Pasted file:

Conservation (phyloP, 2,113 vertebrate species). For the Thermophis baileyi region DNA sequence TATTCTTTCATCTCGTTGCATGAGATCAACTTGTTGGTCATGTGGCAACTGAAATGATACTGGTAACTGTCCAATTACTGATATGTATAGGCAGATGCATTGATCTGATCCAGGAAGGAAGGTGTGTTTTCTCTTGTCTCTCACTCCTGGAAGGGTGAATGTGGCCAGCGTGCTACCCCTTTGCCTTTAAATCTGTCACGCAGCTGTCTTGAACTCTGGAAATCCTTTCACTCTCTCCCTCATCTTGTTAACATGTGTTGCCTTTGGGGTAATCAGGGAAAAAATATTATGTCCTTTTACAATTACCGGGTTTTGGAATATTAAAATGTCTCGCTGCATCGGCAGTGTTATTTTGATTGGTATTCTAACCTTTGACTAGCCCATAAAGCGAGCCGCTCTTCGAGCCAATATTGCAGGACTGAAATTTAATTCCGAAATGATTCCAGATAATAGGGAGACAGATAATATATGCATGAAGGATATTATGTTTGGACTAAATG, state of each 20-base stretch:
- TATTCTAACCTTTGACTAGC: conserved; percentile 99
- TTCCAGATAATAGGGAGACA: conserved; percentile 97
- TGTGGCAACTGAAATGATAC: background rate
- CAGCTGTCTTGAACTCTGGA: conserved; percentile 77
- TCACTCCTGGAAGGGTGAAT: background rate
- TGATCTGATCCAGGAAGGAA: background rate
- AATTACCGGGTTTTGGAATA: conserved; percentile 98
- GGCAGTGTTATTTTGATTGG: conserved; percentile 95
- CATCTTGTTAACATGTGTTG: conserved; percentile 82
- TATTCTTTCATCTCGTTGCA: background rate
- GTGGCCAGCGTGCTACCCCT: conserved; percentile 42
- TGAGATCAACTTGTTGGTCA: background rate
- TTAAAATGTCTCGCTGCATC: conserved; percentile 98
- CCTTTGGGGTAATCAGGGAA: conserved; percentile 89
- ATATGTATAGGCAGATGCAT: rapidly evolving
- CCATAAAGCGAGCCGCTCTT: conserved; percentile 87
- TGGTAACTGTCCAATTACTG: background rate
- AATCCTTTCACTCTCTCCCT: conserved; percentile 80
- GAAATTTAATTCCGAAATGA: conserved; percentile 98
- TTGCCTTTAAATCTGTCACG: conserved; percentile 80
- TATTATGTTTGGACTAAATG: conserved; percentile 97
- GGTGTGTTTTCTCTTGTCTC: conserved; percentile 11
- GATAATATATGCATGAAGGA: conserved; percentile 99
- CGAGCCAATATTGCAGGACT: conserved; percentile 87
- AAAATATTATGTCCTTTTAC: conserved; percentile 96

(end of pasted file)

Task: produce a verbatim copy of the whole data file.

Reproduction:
Conservation (phyloP, 2,113 vertebrate species). For the Thermophis baileyi region DNA sequence TATTCTTTCATCTCGTTGCATGAGATCAACTTGTTGGTCATGTGGCAACTGAAATGATACTGGTAACTGTCCAATTACTGATATGTATAGGCAGATGCATTGATCTGATCCAGGAAGGAAGGTGTGTTTTCTCTTGTCTCTCACTCCTGGAAGGGTGAATGTGGCCAGCGTGCTACCCCTTTGCCTTTAAATCTGTCACGCAGCTGTCTTGAACTCTGGAAATCCTTTCACTCTCTCCCTCATCTTGTTAACATGTGTTGCCTTTGGGGTAATCAGGGAAAAAATATTATGTCCTTTTACAATTACCGGGTTTTGGAATATTAAAATGTCTCGCTGCATCGGCAGTGTTATTTTGATTGGTATTCTAACCTTTGACTAGCCCATAAAGCGAGCCGCTCTTCGAGCCAATATTGCAGGACTGAAATTTAATTCCGAAATGATTCCAGATAATAGGGAGACAGATAATATATGCATGAAGGATATTATGTTTGGACTAAATG, state of each 20-base stretch:
- TATTCTAACCTTTGACTAGC: conserved; percentile 99
- TTCCAGATAATAGGGAGACA: conserved; percentile 97
- TGTGGCAACTGAAATGATAC: background rate
- CAGCTGTCTTGAACTCTGGA: conserved; percentile 77
- TCACTCCTGGAAGGGTGAAT: background rate
- TGATCTGATCCAGGAAGGAA: background rate
- AATTACCGGGTTTTGGAATA: conserved; percentile 98
- GGCAGTGTTATTTTGATTGG: conserved; percentile 95
- CATCTTGTTAACATGTGTTG: conserved; percentile 82
- TATTCTTTCATCTCGTTGCA: background rate
- GTGGCCAGCGTGCTACCCCT: conserved; percentile 42
- TGAGATCAACTTGTTGGTCA: background rate
- TTAAAATGTCTCGCTGCATC: conserved; percentile 98
- CCTTTGGGGTAATCAGGGAA: conserved; percentile 89
- ATATGTATAGGCAGATGCAT: rapidly evolving
- CCATAAAGCGAGCCGCTCTT: conserved; percentile 87
- TGGTAACTGTCCAATTACTG: background rate
- AATCCTTTCACTCTCTCCCT: conserved; percentile 80
- GAAATTTAATTCCGAAATGA: conserved; percentile 98
- TTGCCTTTAAATCTGTCACG: conserved; percentile 80
- TATTATGTTTGGACTAAATG: conserved; percentile 97
- GGTGTGTTTTCTCTTGTCTC: conserved; percentile 11
- GATAATATATGCATGAAGGA: conserved; percentile 99
- CGAGCCAATATTGCAGGACT: conserved; percentile 87
- AAAATATTATGTCCTTTTAC: conserved; percentile 96